Palm Beach
St. Lucie
Indian River
De Soto
The Keys (Monroe)

This plant is also invasive in Hawaii and the surrounding islands where it is spreading and is a large threat and is on the Hawaiian Pest Plant List. Biological control there is being assessed, but has not yet got around. Also, they have not yet found a pest specific to this spp. to be suitable for biological control there. The other spp. which is invasive in Florida, C. equestifolia, is also listed as a big pest for Hawaii and is also on the Hawaiian Pest Plant List.

This plant SHOULD NOT BE PLANTED IN CENTRAL AND SOUTHERN FLORIDA! It is invasive and spreads very quickly in the landscape, crowding out native species!

This species is "the other Australian Pine" commonly seen in central and southern Florida. It is the common inland windbreak species (C. equestifolia is the more coastal windbreak species). This spp. grows in the same habitats in central and southern Florida and often alongside C. equestifolia. This spp. (C. glauca) is distinguished from C. equestifolia in central and southern Florida by it's longer, more drooping needles than C. equestifolia. This spp. is also has smoother, light gray (not reddish or rusty-brown like C. equestifolia) bark than C. equestifolia... hence the name of this spp., 'Grey Sheoak'. This spp. also has a shorter hight than C. equestifolia, generally reaching only 30 or 40 feet high, while C. equestifolia commonly is 60 or near 70 or even 100 feet high. This species often forms stands of this invasive suckering species in interior and coastal central and southern Florida, along the Gold and Treasure Coasts of Florida and along I-95 and the Florida Turnpike, in eastern, central, and southeastern Florida.

NOTE - In Florida, all species of Casuarina (C. glauca {this spp.}, C. equestifolia and C. cunninghamiana) are prohibited to plant. The third species - C. cunninghamiana - is starting to display invasive characteristics in central and southern Florida like C. glauca and C. equestifolia. C. cunninghamiana is now listed as a FLEPPC Category Two Invasive, while C. glauca and C. equestifolia are FLEPPC Category One Invasives.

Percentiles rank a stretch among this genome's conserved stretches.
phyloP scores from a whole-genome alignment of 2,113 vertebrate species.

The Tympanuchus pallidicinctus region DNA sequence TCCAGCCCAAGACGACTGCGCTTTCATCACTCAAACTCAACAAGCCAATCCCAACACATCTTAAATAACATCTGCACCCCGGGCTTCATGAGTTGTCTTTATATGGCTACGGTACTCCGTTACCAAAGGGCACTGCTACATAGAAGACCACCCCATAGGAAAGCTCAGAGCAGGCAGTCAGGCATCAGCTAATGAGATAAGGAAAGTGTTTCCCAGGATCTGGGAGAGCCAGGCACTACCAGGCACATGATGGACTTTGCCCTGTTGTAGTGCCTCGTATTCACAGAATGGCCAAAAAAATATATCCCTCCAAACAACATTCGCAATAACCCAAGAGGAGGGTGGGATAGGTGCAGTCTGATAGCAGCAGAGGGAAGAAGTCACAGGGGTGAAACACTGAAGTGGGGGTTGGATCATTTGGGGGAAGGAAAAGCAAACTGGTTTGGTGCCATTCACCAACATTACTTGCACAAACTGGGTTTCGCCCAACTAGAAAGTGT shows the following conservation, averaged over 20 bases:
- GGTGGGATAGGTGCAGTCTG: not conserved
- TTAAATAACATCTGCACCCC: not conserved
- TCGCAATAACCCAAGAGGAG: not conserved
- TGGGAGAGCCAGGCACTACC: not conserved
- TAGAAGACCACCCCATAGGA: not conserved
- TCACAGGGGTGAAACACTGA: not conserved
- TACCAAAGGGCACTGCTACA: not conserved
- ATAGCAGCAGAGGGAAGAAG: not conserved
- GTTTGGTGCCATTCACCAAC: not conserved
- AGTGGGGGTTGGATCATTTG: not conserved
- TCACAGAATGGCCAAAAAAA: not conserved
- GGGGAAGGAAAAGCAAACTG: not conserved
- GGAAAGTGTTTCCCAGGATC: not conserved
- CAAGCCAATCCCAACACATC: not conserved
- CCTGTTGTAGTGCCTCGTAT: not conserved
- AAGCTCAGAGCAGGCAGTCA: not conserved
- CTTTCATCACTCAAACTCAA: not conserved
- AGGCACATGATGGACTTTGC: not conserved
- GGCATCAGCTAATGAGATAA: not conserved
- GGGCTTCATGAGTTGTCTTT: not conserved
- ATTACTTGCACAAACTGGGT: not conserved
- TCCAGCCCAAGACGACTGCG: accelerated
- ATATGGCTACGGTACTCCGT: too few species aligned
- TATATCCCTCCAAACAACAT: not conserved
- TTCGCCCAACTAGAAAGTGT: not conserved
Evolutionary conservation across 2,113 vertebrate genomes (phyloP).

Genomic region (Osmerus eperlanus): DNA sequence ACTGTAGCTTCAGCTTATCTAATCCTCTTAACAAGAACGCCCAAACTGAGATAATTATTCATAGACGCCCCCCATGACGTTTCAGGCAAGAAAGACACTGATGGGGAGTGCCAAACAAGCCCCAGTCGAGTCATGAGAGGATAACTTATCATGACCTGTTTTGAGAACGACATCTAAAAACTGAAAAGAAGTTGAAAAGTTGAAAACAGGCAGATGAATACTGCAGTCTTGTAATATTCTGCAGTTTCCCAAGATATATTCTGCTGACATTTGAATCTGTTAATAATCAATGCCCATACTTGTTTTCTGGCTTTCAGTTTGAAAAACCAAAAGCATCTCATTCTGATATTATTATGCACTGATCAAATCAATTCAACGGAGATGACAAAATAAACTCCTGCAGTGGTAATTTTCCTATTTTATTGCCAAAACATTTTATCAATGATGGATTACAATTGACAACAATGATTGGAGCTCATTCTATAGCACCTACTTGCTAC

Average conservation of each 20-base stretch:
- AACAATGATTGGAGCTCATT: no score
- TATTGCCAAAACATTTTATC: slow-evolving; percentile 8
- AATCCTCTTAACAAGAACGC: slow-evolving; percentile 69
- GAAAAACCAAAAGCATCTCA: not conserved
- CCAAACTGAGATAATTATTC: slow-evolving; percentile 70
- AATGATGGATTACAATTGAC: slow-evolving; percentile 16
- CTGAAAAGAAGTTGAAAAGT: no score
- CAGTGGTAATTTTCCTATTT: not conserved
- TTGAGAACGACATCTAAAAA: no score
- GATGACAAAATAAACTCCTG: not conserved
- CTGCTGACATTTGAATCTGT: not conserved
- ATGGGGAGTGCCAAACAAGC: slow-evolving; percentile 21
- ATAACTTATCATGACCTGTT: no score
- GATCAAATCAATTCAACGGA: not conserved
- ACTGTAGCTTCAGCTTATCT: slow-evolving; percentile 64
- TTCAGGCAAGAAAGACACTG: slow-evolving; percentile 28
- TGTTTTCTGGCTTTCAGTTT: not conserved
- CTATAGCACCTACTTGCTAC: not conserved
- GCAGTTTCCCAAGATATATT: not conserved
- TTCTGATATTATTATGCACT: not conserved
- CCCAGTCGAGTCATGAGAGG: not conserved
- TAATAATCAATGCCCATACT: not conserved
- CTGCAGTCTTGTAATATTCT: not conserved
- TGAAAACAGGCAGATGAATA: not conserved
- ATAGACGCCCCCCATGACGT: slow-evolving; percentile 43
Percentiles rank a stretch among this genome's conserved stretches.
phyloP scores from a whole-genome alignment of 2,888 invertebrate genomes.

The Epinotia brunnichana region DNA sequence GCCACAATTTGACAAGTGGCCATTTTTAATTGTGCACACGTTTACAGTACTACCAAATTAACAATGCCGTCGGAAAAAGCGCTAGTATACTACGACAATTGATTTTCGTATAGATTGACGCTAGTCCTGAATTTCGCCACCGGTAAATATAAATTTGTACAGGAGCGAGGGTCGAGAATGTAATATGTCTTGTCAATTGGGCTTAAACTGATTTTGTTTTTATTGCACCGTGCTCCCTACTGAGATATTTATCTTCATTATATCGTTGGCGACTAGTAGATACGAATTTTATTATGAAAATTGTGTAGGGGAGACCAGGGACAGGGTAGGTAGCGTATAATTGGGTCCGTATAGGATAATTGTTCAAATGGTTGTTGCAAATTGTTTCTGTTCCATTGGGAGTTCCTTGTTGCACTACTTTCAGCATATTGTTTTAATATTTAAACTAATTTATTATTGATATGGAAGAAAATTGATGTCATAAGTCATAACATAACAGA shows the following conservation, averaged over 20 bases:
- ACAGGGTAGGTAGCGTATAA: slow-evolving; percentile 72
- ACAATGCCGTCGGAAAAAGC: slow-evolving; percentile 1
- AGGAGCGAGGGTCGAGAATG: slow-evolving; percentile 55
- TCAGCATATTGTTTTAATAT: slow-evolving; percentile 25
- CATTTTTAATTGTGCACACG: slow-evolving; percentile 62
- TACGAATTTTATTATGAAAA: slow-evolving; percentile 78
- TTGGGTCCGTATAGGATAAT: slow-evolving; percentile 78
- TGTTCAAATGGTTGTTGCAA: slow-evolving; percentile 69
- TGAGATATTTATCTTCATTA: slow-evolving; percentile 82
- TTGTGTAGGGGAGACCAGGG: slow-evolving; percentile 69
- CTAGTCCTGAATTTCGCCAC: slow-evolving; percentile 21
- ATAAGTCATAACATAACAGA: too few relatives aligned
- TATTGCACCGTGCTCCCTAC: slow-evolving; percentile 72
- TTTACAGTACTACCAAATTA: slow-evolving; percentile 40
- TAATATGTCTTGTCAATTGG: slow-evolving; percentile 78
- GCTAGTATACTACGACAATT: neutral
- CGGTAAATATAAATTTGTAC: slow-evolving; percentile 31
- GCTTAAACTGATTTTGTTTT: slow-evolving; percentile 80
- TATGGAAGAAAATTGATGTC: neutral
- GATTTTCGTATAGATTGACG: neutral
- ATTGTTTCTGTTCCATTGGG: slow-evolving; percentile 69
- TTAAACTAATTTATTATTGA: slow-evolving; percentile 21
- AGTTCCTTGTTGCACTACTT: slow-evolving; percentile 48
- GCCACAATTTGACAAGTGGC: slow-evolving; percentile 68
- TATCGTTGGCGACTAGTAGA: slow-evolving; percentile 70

Negative BROforest On Jan 18, 2005, BROforest from Brownsville, TX (Zone 9b) wrote:

THIS DESCRIPTION refers to my Photo which is a Casuarina glauca-this and equisetifolia ( Australian Pine) are EQUALLY INVASIVE and to be avoided. Glauca has longer needles(branch scales). Since moving to the 'tropical tip of Texas' I've had these weeds growing at my house in Laguna Vista. I cannot find many plants that will tolerate growing beneath them and am constantly chopping them out of my lawn. They also seem to send out very fine hair-like dark brown rootlets that extend out at least 25' and seem to strangle any plant that these rootlets grow around. The plant actually seems to die of thirst and extreme watering seems to make the rootlets even thicker. Bougainvillea, Hibiscus, Ixora, Pinus Spp., Boxwood, various Ivys... don't grow but some Aloes, Agaves and an old sour orange tree survive beneath them. I chopped one group off at 6' and it actually makes a passibly good evergreen hedge which of course, Johnson grass still likes. I would recommend severly limiting the spread of the sprouts if you insist on planting for windbreaks

Neutral punaheledp On Jul 8, 2004, punaheledp from Kailua, HI (Zone 11) wrote:

in Hawaii it is on the pest plant list. very similar to c.equisefolia


This plant has been said to grow in the following regions:

Boca Raton, Florida
Brownsville, Texas